Volvo ‘First Company to Meet DOE Challenge’
This makes it the first company to meet a 10-year challenge set by the U.S. Department of Energy, Volvo says.
The department launched the Save Energy Now LEADER Program in October 2009 as a challenge to the U.S. industrial sector. Volvo Trucks in North America and 31 other major companies pledged to reduce their intensity of energy per unit of production by 25 percent over a decade.
The plant reduced its MMbtu per truck (the Energy Department’s metric for energy intensity) from 79.64 in 2009 to 60.42 in 2010 – a reduction of 29.6 percent.
To reach the aggressive energy reduction goals, Volvo Trucks established a dedicated energy team at the plant. Team members agreed to pursue many small energy-saving tactics and also to attack the biggest energy-consuming processes.
Company-wide efforts include the use of a building automation system to control building temperatures and turn off lighting, a passive solar wall and photovoltaic solar panels. Skylights, new light fixtures (including LED), infrared heaters and solar water heaters were installed. As cost savings were found, those funds were re-invested in other energy reduction strategies.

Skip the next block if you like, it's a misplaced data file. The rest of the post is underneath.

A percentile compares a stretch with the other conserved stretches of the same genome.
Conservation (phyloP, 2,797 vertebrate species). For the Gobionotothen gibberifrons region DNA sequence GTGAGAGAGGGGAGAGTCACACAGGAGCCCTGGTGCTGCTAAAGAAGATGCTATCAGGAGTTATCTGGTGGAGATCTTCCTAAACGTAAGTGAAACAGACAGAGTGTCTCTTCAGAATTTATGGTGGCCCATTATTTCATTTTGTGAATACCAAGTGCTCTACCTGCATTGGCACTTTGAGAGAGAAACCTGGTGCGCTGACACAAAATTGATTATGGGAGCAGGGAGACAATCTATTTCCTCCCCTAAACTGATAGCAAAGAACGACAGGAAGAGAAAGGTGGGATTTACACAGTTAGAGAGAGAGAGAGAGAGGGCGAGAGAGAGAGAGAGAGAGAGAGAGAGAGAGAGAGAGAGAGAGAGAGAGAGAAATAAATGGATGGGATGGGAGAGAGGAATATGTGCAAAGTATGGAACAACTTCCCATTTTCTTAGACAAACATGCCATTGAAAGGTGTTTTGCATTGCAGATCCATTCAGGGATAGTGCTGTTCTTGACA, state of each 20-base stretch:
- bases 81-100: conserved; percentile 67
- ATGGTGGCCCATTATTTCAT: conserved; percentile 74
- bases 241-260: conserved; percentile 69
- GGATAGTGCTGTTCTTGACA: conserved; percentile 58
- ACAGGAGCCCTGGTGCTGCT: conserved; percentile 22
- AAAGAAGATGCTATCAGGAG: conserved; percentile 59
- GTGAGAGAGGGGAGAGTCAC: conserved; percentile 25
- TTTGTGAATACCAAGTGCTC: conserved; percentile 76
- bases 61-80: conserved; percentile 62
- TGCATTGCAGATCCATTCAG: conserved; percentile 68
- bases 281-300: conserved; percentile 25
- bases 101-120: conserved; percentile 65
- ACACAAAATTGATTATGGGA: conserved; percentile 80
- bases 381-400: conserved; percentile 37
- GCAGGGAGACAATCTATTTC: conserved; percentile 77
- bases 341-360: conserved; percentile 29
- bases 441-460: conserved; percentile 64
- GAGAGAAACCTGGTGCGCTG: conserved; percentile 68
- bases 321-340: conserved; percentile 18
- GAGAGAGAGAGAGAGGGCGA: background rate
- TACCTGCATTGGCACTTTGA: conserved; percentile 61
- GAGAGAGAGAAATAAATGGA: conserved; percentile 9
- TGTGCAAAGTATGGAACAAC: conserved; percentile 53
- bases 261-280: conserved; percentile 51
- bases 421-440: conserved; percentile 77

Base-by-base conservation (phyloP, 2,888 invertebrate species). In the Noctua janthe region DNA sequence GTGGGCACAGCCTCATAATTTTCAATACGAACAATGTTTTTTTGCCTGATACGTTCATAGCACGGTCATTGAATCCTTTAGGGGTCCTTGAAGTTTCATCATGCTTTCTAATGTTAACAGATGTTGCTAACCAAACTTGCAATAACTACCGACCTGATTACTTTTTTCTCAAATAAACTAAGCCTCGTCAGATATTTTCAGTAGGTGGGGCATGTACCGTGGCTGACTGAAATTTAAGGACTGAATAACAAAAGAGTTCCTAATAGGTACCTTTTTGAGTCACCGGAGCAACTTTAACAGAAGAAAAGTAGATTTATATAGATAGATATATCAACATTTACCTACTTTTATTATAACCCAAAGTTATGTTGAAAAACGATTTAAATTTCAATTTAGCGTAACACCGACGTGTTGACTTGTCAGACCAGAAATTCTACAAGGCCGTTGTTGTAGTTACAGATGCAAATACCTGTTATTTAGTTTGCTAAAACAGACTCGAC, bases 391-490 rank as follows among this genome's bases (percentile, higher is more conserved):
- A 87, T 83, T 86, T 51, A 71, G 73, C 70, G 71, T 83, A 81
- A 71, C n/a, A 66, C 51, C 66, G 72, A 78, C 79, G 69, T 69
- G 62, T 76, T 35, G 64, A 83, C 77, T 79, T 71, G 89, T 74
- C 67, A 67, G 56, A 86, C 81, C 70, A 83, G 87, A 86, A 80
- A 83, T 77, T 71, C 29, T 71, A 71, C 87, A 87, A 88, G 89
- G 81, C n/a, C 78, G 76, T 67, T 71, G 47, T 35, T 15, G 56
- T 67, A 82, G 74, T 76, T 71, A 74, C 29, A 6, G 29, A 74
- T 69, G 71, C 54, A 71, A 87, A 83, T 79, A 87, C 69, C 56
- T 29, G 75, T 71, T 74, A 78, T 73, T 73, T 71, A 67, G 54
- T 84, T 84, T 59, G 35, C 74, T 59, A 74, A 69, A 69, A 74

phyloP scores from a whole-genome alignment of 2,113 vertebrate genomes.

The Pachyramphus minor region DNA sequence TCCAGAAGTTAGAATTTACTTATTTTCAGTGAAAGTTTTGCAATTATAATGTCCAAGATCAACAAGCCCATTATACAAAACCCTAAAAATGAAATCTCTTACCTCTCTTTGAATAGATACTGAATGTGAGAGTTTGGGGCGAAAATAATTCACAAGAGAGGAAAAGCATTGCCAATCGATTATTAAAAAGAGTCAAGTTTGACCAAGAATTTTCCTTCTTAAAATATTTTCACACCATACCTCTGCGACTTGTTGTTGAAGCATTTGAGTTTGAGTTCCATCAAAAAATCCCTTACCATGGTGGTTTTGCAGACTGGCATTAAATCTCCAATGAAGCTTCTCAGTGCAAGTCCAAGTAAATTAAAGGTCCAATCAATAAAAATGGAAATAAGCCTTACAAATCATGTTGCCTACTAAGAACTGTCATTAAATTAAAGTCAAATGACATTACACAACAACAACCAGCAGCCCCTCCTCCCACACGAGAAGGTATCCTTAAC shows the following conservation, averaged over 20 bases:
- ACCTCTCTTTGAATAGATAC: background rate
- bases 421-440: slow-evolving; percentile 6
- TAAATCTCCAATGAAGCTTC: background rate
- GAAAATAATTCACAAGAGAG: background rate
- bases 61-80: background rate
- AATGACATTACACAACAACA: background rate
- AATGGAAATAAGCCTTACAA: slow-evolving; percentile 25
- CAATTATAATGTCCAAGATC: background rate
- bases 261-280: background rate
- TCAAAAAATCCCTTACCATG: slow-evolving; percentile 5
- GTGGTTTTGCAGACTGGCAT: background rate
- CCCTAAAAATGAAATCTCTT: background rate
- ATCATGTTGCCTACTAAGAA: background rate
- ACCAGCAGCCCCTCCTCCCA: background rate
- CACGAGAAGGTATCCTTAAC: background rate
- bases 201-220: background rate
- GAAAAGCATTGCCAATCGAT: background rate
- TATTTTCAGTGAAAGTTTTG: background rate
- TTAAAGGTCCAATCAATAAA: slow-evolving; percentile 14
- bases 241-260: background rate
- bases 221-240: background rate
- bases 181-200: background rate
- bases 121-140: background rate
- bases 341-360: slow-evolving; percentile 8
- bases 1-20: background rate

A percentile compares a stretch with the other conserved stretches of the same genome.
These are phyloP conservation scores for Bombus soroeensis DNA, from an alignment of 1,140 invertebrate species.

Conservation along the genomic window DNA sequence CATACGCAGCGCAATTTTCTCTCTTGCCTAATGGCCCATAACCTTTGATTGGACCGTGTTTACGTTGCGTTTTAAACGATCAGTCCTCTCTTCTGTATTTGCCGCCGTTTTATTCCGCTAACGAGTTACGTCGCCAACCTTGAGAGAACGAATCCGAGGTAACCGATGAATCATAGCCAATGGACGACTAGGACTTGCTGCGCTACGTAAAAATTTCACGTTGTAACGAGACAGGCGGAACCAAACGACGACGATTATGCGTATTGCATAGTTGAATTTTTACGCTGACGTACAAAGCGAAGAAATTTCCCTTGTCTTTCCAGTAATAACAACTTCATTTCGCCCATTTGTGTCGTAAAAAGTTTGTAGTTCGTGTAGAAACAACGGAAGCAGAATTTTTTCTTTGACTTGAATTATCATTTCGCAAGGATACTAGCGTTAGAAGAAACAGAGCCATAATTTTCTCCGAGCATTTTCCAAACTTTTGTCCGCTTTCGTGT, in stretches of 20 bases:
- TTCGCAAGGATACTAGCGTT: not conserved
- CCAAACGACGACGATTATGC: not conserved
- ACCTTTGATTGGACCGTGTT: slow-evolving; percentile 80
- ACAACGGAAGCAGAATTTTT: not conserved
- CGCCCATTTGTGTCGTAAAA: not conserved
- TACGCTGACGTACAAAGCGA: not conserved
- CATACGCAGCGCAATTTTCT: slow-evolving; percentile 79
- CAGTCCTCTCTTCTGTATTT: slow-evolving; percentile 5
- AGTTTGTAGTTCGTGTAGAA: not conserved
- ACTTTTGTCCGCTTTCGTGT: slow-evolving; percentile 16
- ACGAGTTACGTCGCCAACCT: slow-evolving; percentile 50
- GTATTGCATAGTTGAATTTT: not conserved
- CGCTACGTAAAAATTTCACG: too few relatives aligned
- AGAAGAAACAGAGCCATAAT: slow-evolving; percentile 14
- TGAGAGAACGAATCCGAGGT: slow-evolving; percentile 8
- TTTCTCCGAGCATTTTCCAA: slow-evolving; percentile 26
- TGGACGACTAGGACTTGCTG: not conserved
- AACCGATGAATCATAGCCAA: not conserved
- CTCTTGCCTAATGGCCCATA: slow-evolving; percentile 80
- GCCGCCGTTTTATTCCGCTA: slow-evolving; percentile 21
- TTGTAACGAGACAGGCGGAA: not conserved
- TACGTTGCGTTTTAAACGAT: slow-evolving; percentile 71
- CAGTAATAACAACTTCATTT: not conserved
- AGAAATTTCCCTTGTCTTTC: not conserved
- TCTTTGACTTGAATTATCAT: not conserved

“Volvo met the Save Energy Now target in one year instead of ten,” said Chief Operating Officer Patrick Collignon, who served as vice president and general manager of the plant during the time in which the target was met. “This accomplishment exemplifies our commitment to our core value of environmental care. Thanks to the engagement of employees across the organization, we’re lowering energy use while at the same time operating more efficiently.”
In other automaker news, General Motors‘ efforts to eliminate the shipment of plant waste to landfills is spreading to its non-manufacturing sites, 10 of which now reuse, recycle or convert to energy all waste from normal operations.
Converting non-manufacturing facilities meant rethinking packaging such as cardboard – a significant waste stream by volume. GM engineers worked to create designs with recyclable attributes intended for disassembly. The company is also developing technical specifications that can be followed on a global basis.
A landfill-free customer care and aftersales facility in Burton, Mich., is using an environmentally friendly, bio-based packaging foam from supplier Landaal Packaging Systems. The foam blocks and braces products like sheet metal to ensure safe arrival. Made from extruded cornstarch, the foam is both biodegradable and compostable.
“Our non-manufacturing facilities see the importance of being waste-reduction leaders, and they know their customers value it as well,” said John Bradburn, manager of GM’s waste-reduction efforts. “Being landfill-free has become a point of pride for our people and we hope even more facilities achieve the goal this year.”
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